Vitally linked to the Caribbean and southern Europe as well as to the Confederacy, the Cigar City of Tampa, Florida, never fit comfortably into the biracial mold of the New South. In Southern Discomfort, highly regarded historian Nancy A. Hewitt explores the interactions among distinct groups of women--native-born white, African American, Cuban and Italian immigrant women--that shaped women's activism in this vibrant, multiethnic city. Southern Discomfort emphasizes the process by which women forged and reformulated their activist identities from Reconstruction through the U.S. declaration of war against Spain in April 1898, the industrywide cigar strike of 1901, and the emergence of progressive reform and labor militancy. This masterful volume also recasts our understanding of southern history by demonstrating how Tampa's triracial networks alternately challenged and reinscribed the South's biracial social and political order.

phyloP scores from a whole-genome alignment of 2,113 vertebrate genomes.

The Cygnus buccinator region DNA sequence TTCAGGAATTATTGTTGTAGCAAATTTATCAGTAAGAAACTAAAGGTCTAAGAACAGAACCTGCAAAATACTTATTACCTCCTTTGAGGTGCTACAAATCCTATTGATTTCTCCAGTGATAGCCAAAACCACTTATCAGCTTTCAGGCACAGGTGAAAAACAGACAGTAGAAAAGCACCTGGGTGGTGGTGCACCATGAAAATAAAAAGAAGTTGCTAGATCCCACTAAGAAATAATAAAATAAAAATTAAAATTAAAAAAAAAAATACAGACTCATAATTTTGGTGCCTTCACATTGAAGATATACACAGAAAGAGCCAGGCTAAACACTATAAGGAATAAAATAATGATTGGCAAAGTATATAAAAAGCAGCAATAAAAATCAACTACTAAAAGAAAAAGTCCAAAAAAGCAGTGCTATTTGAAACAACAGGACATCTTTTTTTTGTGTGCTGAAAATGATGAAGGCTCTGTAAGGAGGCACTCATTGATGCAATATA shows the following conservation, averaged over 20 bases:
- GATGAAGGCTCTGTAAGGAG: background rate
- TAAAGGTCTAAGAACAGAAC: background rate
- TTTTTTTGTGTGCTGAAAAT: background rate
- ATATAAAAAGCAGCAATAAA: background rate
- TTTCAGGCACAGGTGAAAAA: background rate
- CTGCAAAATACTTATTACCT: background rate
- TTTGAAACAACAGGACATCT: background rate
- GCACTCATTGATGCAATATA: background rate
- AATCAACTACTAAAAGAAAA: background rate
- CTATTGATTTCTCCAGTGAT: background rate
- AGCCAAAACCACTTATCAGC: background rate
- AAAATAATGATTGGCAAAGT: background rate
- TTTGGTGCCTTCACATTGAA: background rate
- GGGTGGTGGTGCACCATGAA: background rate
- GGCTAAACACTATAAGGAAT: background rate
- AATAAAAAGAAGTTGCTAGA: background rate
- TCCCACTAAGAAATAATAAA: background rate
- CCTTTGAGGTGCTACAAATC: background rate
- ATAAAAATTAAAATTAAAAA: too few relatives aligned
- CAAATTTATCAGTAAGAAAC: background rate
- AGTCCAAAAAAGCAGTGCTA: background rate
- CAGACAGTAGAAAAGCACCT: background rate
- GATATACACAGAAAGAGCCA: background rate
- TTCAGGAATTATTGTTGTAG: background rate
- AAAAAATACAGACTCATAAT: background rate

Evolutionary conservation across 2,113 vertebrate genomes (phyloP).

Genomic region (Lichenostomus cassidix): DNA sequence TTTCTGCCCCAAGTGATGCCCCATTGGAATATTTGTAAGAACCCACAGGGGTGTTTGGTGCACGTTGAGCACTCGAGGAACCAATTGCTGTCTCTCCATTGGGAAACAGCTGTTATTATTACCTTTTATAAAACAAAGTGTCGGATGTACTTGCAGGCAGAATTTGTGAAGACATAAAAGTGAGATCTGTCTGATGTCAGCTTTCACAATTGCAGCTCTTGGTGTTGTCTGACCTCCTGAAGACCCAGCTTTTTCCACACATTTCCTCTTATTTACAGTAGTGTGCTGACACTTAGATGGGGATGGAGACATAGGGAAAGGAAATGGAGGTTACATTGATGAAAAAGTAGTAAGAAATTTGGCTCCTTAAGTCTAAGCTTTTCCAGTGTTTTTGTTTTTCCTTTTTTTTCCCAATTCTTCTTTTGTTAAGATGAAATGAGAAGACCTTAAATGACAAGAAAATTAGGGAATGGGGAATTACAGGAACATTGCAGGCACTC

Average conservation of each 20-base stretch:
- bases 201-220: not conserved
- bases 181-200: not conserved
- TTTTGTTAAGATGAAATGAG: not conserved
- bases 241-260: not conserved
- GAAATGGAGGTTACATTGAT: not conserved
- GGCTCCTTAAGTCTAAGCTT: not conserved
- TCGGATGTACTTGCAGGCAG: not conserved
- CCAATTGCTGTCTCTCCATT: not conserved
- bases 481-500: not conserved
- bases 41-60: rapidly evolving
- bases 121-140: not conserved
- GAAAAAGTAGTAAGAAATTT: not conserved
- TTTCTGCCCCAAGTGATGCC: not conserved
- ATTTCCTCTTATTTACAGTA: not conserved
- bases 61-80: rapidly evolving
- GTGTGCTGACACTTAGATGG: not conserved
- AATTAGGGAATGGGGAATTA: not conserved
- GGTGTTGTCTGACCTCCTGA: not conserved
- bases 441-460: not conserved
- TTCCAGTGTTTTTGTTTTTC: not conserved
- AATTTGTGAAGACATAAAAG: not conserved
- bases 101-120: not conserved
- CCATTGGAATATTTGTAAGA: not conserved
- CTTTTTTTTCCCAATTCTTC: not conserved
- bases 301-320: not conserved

"Hewitt focuses upon post-Reconstruction Tampa, Florida, home to diverse peoples who arrived from distant points on the globe, especially southern Europe and the Caribbean.... An ethnic mixture of women spawned activism in revolutionary clubs and organizations, 'woven by African American, Latin, and Anglo women who sought to make sense and create order out of the upheavals of their time.' ... Hewitt's book revises previous notions about the biracialism of Jim Crow.... Outstanding scholarship."